Known for its majestic rows of Chinese fishing nets and Portuguese and British influences, Fort Kochi has many Anglo-Indian and Indo-Portuguese styled heritage homes converted into homestays. One such remarkable home is The Malabar House heritage property that belongs to Joerg Drechsel and his Spanish wife, Txuku Iriarte.
What started as a hitchhiking experience across India in 1972 soon turned into a great love for the country. And so in 1994, he was back with Txuku. That is when they bought an old bungalow and made it into The Malabar House!
The Malabar House has a documented history dating back to 1755, when a Dutch, by the name of Jan Herman Clausing bought the property from its original owner Mathew Henrich Beyls. Later on, many spice traders, tea traders, and bankers owned the property until Joerg arrived in 1994.
Spanning over a period of three years, the renovation of the house has been done keeping in mind Kerala’s culture, its art, collectables, crafted designs, and flavours. Built during the British period in India, The Malabar House continues to evolve, highlighting Kerala’s culture in a timeless yet contemporary manner.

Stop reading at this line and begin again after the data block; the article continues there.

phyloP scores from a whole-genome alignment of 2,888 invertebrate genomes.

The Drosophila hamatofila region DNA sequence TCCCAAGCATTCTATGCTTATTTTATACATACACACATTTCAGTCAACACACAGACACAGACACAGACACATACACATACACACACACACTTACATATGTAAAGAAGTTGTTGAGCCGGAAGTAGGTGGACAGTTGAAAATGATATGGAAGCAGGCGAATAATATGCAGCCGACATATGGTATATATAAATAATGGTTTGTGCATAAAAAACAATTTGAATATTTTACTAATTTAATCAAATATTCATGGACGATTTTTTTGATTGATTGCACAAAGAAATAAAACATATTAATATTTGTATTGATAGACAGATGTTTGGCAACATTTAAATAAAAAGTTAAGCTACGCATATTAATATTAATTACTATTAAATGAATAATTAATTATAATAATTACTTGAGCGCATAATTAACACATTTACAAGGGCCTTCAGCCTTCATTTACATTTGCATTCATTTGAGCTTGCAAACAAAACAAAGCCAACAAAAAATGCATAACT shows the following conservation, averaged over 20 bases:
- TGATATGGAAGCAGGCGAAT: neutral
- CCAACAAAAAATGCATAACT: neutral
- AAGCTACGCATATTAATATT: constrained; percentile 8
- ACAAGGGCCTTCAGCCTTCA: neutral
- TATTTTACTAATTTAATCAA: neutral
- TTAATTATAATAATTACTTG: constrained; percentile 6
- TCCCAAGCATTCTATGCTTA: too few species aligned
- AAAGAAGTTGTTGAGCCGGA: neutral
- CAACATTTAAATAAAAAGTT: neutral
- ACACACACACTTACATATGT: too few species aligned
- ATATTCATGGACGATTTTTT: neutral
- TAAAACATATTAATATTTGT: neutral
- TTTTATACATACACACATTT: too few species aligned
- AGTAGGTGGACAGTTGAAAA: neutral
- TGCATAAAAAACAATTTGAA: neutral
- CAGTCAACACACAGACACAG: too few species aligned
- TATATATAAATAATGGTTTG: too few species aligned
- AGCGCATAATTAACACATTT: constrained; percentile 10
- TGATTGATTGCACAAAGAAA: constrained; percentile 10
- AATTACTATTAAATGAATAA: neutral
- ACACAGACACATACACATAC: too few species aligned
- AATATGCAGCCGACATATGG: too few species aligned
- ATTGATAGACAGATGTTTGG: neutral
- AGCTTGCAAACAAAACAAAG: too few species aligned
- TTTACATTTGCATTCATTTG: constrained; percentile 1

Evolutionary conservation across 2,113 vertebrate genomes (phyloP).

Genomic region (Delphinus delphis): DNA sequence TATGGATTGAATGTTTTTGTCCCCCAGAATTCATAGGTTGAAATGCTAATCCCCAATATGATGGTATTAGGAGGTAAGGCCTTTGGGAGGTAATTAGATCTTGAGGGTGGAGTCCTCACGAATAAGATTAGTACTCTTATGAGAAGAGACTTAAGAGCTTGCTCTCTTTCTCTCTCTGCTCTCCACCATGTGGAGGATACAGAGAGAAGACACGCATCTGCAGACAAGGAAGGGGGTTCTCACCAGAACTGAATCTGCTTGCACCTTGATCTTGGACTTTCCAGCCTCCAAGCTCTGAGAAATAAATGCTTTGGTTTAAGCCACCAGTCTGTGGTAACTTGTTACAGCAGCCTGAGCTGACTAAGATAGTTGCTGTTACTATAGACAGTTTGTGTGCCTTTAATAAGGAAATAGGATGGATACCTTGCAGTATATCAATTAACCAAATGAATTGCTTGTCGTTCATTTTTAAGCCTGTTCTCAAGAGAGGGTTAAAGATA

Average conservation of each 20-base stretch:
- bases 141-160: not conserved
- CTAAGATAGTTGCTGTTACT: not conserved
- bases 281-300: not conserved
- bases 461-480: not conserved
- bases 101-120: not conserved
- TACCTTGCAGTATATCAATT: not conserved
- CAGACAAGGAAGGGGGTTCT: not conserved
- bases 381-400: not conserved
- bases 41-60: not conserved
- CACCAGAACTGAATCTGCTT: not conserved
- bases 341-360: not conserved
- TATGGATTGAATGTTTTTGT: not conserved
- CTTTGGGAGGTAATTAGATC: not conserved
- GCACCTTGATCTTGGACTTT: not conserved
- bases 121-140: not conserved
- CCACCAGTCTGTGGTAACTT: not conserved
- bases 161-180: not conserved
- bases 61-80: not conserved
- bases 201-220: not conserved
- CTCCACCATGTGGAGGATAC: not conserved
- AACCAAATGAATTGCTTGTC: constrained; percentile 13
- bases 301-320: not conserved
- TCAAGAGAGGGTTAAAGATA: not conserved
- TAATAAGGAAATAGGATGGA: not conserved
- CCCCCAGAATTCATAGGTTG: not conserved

The couple sourced out most of their furniture through popular in house design studios, crafted artworks on commission, and antiques from warehouses located at Fort Kochi’s popular Jew Town.
Having either turquoise blue or striking red walls, the rooms are modern with mostly traditional wooden furniture and home decor. Each room also has an attached balcony, a swing or a window with a sit-out that provides relief from the coastal humidity.
The traditional beds are the centre point of the room that have been teamed with soft white sheets, light coloured cushions, and bed throws inspired by the Jewish culture. The high ceilings and high arched doorways are another striking feature of the bedrooms.
A few modern and traditional ceramic wall hangings and bold bronze sculptures also decorate the property along with antique wooden characters that tell stories of the old kings.
The Malabar House may have won many awards. But above all, it brings out Joerg and Txuku’s genuine love for art and tradition.